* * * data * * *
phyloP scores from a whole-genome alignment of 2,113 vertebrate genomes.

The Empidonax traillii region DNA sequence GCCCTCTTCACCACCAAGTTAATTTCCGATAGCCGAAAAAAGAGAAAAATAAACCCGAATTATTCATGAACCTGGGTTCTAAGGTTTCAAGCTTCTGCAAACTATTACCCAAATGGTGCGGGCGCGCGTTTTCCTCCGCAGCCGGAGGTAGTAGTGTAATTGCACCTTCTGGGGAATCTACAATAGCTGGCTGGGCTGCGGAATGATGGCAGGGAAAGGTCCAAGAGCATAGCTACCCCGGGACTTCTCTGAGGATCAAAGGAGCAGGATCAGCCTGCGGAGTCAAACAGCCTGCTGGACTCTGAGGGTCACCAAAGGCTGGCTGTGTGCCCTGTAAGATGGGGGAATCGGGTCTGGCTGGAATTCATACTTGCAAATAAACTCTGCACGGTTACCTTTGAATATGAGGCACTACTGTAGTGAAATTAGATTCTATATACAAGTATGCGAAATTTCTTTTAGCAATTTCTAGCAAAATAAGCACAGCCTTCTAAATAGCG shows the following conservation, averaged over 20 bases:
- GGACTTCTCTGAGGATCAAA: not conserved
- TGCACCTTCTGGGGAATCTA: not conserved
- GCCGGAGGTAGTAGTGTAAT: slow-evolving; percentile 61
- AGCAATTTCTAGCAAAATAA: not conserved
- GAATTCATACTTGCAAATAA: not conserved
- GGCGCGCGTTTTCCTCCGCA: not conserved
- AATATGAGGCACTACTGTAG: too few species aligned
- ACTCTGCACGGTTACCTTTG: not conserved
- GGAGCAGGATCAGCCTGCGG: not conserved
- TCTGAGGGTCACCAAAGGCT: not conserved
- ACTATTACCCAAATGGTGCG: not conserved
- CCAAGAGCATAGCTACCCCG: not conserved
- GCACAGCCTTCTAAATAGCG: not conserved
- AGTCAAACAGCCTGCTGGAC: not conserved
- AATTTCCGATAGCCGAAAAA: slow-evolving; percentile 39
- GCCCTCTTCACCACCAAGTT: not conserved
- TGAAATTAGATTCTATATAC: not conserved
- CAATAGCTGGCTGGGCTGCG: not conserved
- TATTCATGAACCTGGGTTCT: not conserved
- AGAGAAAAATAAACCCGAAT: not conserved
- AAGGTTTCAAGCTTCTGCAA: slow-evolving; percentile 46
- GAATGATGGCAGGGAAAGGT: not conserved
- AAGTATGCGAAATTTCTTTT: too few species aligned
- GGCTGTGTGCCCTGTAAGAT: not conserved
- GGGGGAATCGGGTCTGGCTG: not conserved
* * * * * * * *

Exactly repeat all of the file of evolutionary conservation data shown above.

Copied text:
phyloP scores from a whole-genome alignment of 2,113 vertebrate genomes.

The Empidonax traillii region DNA sequence GCCCTCTTCACCACCAAGTTAATTTCCGATAGCCGAAAAAAGAGAAAAATAAACCCGAATTATTCATGAACCTGGGTTCTAAGGTTTCAAGCTTCTGCAAACTATTACCCAAATGGTGCGGGCGCGCGTTTTCCTCCGCAGCCGGAGGTAGTAGTGTAATTGCACCTTCTGGGGAATCTACAATAGCTGGCTGGGCTGCGGAATGATGGCAGGGAAAGGTCCAAGAGCATAGCTACCCCGGGACTTCTCTGAGGATCAAAGGAGCAGGATCAGCCTGCGGAGTCAAACAGCCTGCTGGACTCTGAGGGTCACCAAAGGCTGGCTGTGTGCCCTGTAAGATGGGGGAATCGGGTCTGGCTGGAATTCATACTTGCAAATAAACTCTGCACGGTTACCTTTGAATATGAGGCACTACTGTAGTGAAATTAGATTCTATATACAAGTATGCGAAATTTCTTTTAGCAATTTCTAGCAAAATAAGCACAGCCTTCTAAATAGCG shows the following conservation, averaged over 20 bases:
- GGACTTCTCTGAGGATCAAA: not conserved
- TGCACCTTCTGGGGAATCTA: not conserved
- GCCGGAGGTAGTAGTGTAAT: slow-evolving; percentile 61
- AGCAATTTCTAGCAAAATAA: not conserved
- GAATTCATACTTGCAAATAA: not conserved
- GGCGCGCGTTTTCCTCCGCA: not conserved
- AATATGAGGCACTACTGTAG: too few species aligned
- ACTCTGCACGGTTACCTTTG: not conserved
- GGAGCAGGATCAGCCTGCGG: not conserved
- TCTGAGGGTCACCAAAGGCT: not conserved
- ACTATTACCCAAATGGTGCG: not conserved
- CCAAGAGCATAGCTACCCCG: not conserved
- GCACAGCCTTCTAAATAGCG: not conserved
- AGTCAAACAGCCTGCTGGAC: not conserved
- AATTTCCGATAGCCGAAAAA: slow-evolving; percentile 39
- GCCCTCTTCACCACCAAGTT: not conserved
- TGAAATTAGATTCTATATAC: not conserved
- CAATAGCTGGCTGGGCTGCG: not conserved
- TATTCATGAACCTGGGTTCT: not conserved
- AGAGAAAAATAAACCCGAAT: not conserved
- AAGGTTTCAAGCTTCTGCAA: slow-evolving; percentile 46
- GAATGATGGCAGGGAAAGGT: not conserved
- AAGTATGCGAAATTTCTTTT: too few species aligned
- GGCTGTGTGCCCTGTAAGAT: not conserved
- GGGGGAATCGGGTCTGGCTG: not conserved